Due to their size and weight, many people avoid making repairs on sliding glass doors when at all possible. Major repairs can often be avoided by keeping up with required maintenance but, in some cases, repairs are necessary and unavoidable. This is often true when it comes to handles and their related hardware.
There are parts of a handle that can often be replaced independently without needing to replace the entire handle, such as the thumb latch and key lock. We also feature videos covering both of these repairs to make the process even faster and simple for homeowners.
Lock Replacement and Installation
SWISCO.com carries a large selection of replacement hardware for sliding glass doors but some parts are more common than others. The commonly used 82-086 and 82-087 legacy handle sets come with our 82-310 key lock which can also be used as a replacement if the original lock breaks.
Once you know what key lock you need for your repair, the next step will be to install it. Ours comes with a long 2-¼” spindle that is long enough to accommodate most door thicknesses. In most cases, it will be necessary to cut it down to size using the preset notches.
Cutting down a spindle to Accommodate Door Thickness
Step 1: Determine how much shorter you need the spindle to be to meet the mortise lock in the center of your door in the appropriate spot.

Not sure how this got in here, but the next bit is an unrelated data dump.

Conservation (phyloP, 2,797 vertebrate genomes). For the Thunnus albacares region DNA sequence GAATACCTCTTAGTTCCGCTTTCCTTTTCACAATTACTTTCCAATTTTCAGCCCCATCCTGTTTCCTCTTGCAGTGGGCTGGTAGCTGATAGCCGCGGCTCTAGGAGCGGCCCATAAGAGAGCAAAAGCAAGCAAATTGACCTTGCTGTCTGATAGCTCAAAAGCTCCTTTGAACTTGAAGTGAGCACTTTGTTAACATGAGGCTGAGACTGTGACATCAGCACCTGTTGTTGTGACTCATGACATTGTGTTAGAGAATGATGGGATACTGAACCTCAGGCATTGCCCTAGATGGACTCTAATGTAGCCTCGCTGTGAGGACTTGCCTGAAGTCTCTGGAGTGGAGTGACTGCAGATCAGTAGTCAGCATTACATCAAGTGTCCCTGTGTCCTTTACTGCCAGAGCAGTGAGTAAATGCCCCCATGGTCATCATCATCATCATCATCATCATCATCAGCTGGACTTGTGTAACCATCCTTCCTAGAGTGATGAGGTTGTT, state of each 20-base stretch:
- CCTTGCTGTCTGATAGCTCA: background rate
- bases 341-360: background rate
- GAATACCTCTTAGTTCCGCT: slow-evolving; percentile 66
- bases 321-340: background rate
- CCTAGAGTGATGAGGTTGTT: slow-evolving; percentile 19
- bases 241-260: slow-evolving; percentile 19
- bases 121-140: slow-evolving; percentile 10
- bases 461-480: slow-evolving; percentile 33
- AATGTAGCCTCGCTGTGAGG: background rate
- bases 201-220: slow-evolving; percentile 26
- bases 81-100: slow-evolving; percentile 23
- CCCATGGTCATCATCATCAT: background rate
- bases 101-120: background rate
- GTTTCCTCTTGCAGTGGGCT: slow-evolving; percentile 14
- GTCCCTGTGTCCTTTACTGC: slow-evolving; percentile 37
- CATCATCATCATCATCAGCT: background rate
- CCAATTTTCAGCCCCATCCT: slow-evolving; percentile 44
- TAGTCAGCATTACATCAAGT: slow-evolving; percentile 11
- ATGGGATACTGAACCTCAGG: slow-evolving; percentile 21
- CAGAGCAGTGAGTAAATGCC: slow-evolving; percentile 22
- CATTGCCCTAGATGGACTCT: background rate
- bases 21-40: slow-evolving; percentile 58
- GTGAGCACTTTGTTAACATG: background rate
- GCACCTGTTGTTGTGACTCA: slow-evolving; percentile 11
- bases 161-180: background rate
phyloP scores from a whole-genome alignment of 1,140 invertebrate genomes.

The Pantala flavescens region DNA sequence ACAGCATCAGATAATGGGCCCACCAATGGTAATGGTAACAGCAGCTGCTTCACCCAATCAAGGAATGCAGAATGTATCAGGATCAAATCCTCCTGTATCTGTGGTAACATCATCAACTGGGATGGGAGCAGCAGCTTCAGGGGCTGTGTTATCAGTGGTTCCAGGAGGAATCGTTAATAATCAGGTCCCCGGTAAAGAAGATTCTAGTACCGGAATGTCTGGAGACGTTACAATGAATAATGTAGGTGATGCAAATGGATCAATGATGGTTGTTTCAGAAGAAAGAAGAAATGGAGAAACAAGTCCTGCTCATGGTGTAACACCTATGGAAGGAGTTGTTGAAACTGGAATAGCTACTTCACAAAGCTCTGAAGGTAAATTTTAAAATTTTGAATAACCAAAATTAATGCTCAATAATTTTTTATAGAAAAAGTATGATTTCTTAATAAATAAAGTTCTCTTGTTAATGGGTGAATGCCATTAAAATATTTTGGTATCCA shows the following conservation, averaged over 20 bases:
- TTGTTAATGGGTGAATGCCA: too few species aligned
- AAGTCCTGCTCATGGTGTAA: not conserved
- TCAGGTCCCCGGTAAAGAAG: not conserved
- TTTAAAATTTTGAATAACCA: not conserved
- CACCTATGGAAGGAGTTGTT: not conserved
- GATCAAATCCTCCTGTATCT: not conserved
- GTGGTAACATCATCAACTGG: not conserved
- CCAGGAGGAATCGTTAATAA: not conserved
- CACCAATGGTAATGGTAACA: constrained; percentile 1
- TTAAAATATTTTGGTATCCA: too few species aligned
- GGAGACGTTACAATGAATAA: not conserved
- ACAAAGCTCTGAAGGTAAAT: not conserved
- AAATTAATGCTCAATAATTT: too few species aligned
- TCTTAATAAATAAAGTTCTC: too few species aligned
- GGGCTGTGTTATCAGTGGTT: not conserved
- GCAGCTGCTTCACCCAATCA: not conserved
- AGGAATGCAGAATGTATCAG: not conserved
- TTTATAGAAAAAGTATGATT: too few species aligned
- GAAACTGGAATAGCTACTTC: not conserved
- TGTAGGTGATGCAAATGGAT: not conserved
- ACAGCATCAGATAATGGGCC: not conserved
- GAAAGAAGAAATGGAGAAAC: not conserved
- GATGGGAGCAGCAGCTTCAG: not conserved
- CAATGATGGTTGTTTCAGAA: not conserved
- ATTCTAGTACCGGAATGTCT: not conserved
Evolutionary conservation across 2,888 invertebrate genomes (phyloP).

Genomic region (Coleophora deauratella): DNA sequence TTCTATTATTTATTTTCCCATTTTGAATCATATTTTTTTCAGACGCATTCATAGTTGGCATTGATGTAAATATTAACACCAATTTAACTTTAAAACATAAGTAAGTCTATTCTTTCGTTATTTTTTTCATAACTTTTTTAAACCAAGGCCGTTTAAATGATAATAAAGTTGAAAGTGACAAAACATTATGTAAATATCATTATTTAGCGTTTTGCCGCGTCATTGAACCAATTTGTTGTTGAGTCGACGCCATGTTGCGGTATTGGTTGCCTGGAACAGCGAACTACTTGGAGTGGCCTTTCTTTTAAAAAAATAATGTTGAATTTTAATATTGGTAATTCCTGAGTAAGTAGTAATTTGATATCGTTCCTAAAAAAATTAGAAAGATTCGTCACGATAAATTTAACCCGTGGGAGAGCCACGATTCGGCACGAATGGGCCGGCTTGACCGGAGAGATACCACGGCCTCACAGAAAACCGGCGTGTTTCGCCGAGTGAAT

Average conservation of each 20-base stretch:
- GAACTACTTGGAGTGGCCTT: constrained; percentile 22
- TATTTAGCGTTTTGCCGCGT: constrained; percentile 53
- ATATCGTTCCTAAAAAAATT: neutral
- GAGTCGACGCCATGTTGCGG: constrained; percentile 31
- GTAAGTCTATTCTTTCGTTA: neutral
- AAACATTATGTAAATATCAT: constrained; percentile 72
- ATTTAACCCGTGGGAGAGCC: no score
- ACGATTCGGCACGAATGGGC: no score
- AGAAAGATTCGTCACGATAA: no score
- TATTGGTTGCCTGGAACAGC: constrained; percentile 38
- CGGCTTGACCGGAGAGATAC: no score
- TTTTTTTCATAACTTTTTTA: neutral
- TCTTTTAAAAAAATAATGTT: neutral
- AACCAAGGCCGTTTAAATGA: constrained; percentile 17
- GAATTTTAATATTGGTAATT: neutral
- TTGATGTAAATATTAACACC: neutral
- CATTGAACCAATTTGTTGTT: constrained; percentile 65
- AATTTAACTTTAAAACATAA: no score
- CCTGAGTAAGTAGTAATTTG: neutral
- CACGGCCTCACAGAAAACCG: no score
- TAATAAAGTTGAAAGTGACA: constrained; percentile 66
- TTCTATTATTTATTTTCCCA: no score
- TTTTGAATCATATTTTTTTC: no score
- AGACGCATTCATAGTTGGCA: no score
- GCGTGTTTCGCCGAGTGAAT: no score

(Tip: Keep in mind that it is better to err on the side of caution since you can always leave the spindle a bit longer and test it as you go. Once the spindle is cut too short, you will need to purchase a new key lock.)
Step 2: Secure the spindle and cut it down using either a hacksaw or a pair of pliers to break off the spindle at the desired notch.
Step 3: File down any metal shards at the tip of the spindle for a clean finish.
For an overview of the full installation process, see our video below that features the 82-310 with a housing that is not needed for legacy handles:
Replacing A Thumb Latch
If your thumb latch breaks, there’s no need to replace the whole set. The 82-107 can be used to repair your handle and get it working as good as new.
Something to consider if your thumb latch breaks or continues to break is that the underlying cause could be the mortise lock. If a mortise lock is broken or damaged, it can strain on the lever pin each time it is used to lock or unlock the door, eventually causing it to break. Follow this video to see the best way to test your mortise lock when replacing the thumb latch.
Choosing a Handle Set
If your handle has completely broken off or has aged to a point where it is no longer reliable, it may be time to consider a complete replacement. Choosing a compatible handle set is determined mostly by hole spacing, door thickness, and the position of your thumb latch. With this information and a photo of your hardware, our experts can recommend the best repair or replacement option for your sliding patio door.
If a legacy handle set is the correct replacement for your door, check out the video below to assist with installation.
Many handle sets are offered in keyed and non-keyed options.
Mortise locks (the lock in the center of the door that engages with the jamb to prevent it from opening) and legacy handles are not sold together.